Once upon a time I made most of my living speaking. I got tired of the travel, repetition, egocentric way every event thinks it is special and expects me to feel the same. TED has made this medium mediumer than ever (as in ultra average) with pseudo-fame glamorization: many venues expect that as long as they shove a camera in your face they can expect you to deliver feel-good inspiration where the only action required of the audience is agreement and applause, without compensation, and that you should be glad of the opportunity to do free work at their very prestigious and very special event, because their exclusive copyrighted recording of your unpaid work could lead to even more unpaid work.
I’m super jaded to the utmost maximum level. I don’t accept speaking invitations anymore. Yet somehow, I ended up at XOXO a couple weeks ago scheduled to give a talk. This is what happened:
Look! I’m on camera! I am so permanent, captured.
It’s weird to see it all fancily filmed and edited, because it makes it seem almost professional and prepared, rather than the quickly-thrown-together unrehearsed improvisation that it was. This is in contrast to my videos, which I spend huge amounts of time scripting, producing, and editing, yet sometimes people still get the impression that I’m actually rambling in real time.
The talk could have gone horribly wrong, which would still have been more fun for me than giving a stellar performance of some static well-rehearsed speech that would be better off as a video anyway. If I ever find myself accidentally giving a talk in the future, I will make sure it DOES in fact go horribly wrong, just for the novelty, because the XOXO talk may have been slightly non-standard, but I could do better.
Ok, back to the conference. It was a pretty good event as far as events go, and though I did not feel the specialness of it as keenly as other attendees seemed to, I had a good time overall, and the audience was more than up to the challenge of following along with me as I entertained myself. Mostly, though, I want to report on one of the novelties of this conference in Portland: the sheer number, variety, and availability of photo booths.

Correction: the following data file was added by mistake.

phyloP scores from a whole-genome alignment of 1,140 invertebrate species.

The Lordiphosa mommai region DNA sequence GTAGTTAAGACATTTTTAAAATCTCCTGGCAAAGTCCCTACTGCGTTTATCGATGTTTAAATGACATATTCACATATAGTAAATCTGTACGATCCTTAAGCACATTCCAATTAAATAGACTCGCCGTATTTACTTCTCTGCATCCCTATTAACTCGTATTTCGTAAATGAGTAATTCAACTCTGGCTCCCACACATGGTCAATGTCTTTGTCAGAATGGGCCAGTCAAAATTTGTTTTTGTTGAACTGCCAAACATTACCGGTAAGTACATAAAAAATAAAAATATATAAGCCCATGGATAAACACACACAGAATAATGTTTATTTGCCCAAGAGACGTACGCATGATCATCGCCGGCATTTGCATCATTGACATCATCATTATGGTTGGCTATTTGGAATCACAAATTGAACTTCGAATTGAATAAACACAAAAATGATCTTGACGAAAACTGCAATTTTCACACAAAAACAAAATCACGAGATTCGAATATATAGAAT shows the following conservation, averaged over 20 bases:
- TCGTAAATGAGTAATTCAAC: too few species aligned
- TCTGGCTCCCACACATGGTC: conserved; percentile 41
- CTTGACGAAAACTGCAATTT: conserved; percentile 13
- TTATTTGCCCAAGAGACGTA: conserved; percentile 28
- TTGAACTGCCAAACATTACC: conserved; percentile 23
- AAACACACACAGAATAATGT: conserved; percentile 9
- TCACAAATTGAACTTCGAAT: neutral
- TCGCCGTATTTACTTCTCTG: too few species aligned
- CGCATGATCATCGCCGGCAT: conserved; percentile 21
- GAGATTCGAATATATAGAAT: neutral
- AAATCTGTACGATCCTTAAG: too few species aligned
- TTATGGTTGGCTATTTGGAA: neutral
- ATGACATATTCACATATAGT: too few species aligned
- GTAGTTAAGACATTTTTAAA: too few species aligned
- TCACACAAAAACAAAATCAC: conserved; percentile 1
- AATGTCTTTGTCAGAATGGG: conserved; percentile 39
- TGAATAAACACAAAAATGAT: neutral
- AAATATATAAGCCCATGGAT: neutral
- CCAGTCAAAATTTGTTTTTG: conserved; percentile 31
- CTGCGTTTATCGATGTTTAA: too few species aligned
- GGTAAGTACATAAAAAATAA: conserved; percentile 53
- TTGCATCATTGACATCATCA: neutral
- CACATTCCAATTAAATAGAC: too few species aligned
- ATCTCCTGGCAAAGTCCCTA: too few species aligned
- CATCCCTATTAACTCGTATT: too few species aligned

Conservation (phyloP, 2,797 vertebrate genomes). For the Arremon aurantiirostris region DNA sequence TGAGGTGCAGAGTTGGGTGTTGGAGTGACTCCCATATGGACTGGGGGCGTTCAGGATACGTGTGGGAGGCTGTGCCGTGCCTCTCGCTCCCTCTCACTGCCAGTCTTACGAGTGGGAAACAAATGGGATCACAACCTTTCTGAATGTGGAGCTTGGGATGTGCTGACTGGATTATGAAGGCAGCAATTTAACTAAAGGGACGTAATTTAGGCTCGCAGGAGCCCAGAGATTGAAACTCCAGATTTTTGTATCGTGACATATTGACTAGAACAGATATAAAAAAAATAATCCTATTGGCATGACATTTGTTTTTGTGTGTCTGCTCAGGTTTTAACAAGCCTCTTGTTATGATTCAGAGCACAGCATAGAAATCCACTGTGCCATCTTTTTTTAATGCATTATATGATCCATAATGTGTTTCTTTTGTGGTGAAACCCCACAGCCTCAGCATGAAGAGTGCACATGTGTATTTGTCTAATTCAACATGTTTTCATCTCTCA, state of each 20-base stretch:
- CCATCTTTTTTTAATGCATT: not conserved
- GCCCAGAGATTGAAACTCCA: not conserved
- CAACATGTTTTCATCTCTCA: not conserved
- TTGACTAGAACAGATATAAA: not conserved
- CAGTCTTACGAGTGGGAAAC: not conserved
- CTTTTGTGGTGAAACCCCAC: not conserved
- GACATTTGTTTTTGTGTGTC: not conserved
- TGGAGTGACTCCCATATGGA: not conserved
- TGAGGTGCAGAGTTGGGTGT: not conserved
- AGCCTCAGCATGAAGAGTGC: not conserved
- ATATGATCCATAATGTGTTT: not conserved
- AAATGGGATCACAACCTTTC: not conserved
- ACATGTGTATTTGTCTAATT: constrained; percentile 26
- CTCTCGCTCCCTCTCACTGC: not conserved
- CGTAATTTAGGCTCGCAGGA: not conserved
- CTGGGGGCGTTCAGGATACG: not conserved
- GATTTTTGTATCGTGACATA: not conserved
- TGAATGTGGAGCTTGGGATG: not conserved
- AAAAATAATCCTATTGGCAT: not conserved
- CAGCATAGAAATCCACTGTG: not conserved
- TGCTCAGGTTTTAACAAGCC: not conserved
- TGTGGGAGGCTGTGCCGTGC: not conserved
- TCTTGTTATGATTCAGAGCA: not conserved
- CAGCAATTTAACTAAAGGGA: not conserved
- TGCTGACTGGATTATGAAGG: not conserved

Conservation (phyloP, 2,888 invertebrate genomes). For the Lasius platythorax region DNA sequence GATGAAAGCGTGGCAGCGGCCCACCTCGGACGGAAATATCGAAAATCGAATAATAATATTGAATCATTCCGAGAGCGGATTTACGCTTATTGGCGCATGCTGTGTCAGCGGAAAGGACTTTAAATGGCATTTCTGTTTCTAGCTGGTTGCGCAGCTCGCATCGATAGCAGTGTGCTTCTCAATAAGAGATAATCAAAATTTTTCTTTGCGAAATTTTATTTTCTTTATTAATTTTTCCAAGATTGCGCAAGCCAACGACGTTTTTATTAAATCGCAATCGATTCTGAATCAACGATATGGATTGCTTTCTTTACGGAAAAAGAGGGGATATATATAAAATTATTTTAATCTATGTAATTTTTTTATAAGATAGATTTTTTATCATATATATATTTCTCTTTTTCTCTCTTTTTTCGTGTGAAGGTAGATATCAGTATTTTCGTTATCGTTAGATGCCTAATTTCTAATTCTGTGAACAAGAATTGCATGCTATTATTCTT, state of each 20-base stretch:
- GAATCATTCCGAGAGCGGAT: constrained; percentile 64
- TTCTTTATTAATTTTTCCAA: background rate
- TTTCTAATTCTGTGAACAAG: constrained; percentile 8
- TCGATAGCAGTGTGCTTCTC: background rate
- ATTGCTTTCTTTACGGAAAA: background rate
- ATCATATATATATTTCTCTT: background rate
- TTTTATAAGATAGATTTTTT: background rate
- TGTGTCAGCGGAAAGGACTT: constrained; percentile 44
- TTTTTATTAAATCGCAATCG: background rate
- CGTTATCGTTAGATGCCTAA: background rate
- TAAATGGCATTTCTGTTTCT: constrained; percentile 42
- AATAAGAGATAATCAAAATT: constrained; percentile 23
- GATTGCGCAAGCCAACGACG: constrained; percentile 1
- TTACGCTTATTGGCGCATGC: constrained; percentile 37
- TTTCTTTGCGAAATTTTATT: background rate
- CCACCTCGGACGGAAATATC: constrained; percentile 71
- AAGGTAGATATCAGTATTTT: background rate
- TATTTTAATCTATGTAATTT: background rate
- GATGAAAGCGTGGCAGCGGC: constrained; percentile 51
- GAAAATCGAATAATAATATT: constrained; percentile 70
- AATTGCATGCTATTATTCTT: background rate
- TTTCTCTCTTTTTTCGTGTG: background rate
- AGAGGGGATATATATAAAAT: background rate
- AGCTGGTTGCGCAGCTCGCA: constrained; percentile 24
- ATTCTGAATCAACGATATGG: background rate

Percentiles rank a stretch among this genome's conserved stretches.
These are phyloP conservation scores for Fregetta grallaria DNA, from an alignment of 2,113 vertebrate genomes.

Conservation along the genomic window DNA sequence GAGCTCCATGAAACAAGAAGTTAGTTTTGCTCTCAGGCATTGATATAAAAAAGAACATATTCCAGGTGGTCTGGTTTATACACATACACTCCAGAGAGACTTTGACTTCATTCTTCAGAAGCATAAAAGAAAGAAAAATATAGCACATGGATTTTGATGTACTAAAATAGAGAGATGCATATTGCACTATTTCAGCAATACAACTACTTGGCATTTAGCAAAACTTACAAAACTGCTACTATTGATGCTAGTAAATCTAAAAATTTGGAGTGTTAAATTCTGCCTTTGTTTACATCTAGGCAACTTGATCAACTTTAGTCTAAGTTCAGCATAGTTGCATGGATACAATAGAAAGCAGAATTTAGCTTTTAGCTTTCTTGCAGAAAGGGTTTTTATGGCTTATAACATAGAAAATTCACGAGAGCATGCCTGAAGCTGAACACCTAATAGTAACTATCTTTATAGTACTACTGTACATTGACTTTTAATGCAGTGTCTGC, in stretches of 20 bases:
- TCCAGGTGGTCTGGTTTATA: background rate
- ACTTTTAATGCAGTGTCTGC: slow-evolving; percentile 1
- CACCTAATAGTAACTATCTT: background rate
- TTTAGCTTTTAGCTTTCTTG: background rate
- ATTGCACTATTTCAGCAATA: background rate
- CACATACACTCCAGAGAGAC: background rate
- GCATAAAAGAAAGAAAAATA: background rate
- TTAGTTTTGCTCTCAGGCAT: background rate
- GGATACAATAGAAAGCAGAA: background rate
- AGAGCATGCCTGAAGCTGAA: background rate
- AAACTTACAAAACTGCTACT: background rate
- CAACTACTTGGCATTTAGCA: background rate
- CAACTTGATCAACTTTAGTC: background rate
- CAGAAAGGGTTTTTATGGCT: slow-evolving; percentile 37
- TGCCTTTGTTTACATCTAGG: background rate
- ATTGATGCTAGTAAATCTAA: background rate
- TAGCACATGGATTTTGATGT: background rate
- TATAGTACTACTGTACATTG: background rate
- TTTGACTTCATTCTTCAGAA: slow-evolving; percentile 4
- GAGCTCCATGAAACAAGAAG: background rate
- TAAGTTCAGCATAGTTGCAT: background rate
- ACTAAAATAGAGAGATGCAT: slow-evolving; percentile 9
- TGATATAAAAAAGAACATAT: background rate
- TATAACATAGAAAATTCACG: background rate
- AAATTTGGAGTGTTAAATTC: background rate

You know what? I like photo booths. Photo booths legitimize vanity in a way “selfies” can’t. When expensive machinery and valuable real estate are dedicated to serving my need to document my own face in its various states of inebriation, it broadcasts clearly to me that taking pictures of myself pretending to have friends is, if not OK, at least normal. I am willing to pay $4 to support this fantasy.
To be fair, $4 gets you the vanity-is-OK fantasy PLUS a single hard-copy of the photos themselves, immediately to be replaced by digitized versions sent via email and twitter, replicated innumerable times via blog post.
Those are just your every-day Portland photo booth, not the sort of cutting-edge innovations in photo booth technology I trust you are anticipating at the edge of your seats– or on your toes, if you are at a standing desk, as I’m sure many of you in-the-know health-conscious individuals have chosen to be! No, all that was but a warm-up to my vanity.
One photo booth featured at the conference was a Lensley Automatic, complete with touch-screen options for receiving your event-branded photo via email, twitter, or facebook, at a party where in each section of the balcony everything from seating to hors d’oeuvres was some particular color, though that’s unrelated to the photo booth thing.
But the result was just a regular semi-flattering photo! The boundaries have not been pushed, and boundary-pushing has not been encouraged, perhaps because traditional photo booths already have cultural expectations as to how one behaves in them. At that point, I was not yet convinced that having machines take pictures of me was a good use of my time.
And then the Smilebooth auto-GIF-erizer-with-branding-options thingy, complete with two iPad-equipped attendants, came into my life, and I welcomed it with open arms.
This thing not only encouraged me to look-at-my-own-face-under-the-guise-of-pretending-to-have-friends in all new animated ways…
…but in addition, the booth attendants showered me with real-life human validation. I felt encouraged to push the boundaries of my new-found art form, especially as the boundary was covered in floppies!!!! :D
But if you don’t like the results, blame the machine. The photo booth, that selfie-by-proxy, allows me as much control as I want, without having to take responsibility for the results, good or bad. Ah, technology, scapegoat for all occasions! Don’t you hate when you’re on a customer service call or something and they’re all like “Sorry, the system did a thing as if it were its own independent entity, I can’t do anything about fixing the problem we wouldn’t’ve had if we’d had competent programmers, and there’s no way to fix it because it is on a computer, so you’re out of luck and our company is definitely not to blame”? That happens all the time to me!